Rollins College
Winter Park

  • Program: Crummer SunTrust Portfolio
  • Faculty directors: J. Clay Singleton; Koray Simsek
  • Year started: 1999
  • Structure: Managed by Rollins College MBA students as part of the Portfolio Management Course offered each spring. The fund trades only once a year. At the end of the semester, students present their recommendations to a panel of investment professionals who review their work before they make their trades.
  • Size of fund: $1 million
  • Fund performance: The annual return was 13% vs. the S&P 500 index return of 15.7%.
  • Distributions: The portfolio funds scholarships to the Crummer Graduate School of Business. It has distributed more than $300,000 in scholarships and will give away $50,000 in 2019.
  • Allocation: 30% equity, 59% ETFs, 10% bonds and 1% cash
  • Perspective: “Our program is very different from others around the country. We are in portfolio management, not securities training,” Singleton says. “It is designed around the S&P’s 11 sectors, and each sector has its own student manager. 2018 was good until the end of year, when everyone took a dip. However, our historical performance is great. We started with a gift of $500,000, and since then the portfolio has grown to a million dollars.”
  • 2019 strategy: Singleton says the class is using two themes to guide its securities selection: The trend toward sustainability and sustainable products such as solar panels. And the trend toward a rise of the global middle class, placing a demand on health care, transportation and telecommunications. “We are positioning the portfolio to take long-term advantage of those trends because we only trade once a year.”

Stetson University

  • Program: Roland George Investments Program
  • Faculty chair: K.C. Ma
  • Year started: 1980
  • Structure: Students research stocks and bonds. They make buy and sell recommendations to a seven-member board. The board accepts about 25% of the recommended stock buys (about six a semester) and approves one out of five bond picks. Students determine the investment strategy every semester by looking 12 to 18 months ahead.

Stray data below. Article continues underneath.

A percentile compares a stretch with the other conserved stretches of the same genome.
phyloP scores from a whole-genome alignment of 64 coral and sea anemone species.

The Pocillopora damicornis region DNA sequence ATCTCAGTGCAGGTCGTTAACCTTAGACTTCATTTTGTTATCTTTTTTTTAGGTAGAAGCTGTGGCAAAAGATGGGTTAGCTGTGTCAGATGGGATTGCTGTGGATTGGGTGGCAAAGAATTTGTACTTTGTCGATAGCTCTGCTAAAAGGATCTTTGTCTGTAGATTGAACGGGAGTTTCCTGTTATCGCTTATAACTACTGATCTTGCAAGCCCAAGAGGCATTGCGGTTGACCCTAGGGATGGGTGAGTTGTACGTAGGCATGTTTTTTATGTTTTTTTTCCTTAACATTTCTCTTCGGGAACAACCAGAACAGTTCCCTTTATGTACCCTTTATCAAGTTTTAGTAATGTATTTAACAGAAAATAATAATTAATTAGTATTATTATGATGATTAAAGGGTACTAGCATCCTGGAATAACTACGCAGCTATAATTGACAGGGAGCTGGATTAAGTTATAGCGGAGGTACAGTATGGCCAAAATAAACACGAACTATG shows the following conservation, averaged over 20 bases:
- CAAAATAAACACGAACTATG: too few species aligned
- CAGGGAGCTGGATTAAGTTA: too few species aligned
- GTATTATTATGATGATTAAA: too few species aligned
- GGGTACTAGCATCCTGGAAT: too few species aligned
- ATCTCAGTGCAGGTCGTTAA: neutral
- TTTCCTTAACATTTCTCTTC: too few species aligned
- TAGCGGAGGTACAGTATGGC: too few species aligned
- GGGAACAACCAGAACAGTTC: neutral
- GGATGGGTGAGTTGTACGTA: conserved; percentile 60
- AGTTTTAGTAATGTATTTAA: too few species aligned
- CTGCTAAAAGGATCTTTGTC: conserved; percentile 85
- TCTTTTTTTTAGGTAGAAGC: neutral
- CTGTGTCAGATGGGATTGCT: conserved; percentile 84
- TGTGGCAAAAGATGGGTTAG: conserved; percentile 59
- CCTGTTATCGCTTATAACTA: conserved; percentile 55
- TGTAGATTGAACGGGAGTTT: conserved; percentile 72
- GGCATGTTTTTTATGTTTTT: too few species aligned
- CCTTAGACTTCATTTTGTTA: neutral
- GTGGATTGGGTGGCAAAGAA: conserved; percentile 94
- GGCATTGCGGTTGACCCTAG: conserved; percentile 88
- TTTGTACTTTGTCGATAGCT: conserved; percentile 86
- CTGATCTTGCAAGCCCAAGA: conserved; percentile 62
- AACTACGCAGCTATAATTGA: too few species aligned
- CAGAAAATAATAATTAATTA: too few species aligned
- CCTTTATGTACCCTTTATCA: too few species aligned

• Size of fund: $3.5 million
  • Requirements to participate: Finance and investment courses and a 3.0 GPA
  • Perspective: “I tell students, ‘this is your real job. Your decisions have consequences. Don’t get us sued.’ ” Although Ma has experience managing portfolios, his role is more that of a risk manager, he says. “I am there to make sure they run the portfolio legally and professionally.”
  • Performance in 2019: Stocks up 14%; bonds up 2.5%
  • Strategy for 2019: Move toward more blue-chip, dividend-paying stocks; concentrate fixed income in bonds with higher coupon rates.

University of North Florida

  • Program: Osprey Financial Group
  • Faculty director: Reinhold Lamb
  • Year started: 2002
  • Structure: Student analysts pitch buy/sell recommendations to each other and need two-thirds agreement to make a change. Students are accountable to the UNF investment committee. The fund invests in equity and fixed-income securities.
  • Size of fund: $1.1 million
  • Perspective: “Our students are accountable to the client, which is the university foundation,” Lamb says. “If the portfolio is down 6%, the foundation doesn’t look at how we did against zero. The foundation will say, ‘how did the benchmark do?’ Over 17 years, the students have more than doubled the value of the portfolio. One fund just invests in sectors, another just invests in geography, another invests in individual stocks and another in fixed income. Each has a benchmark and is managed separately but within the larger portfolio.”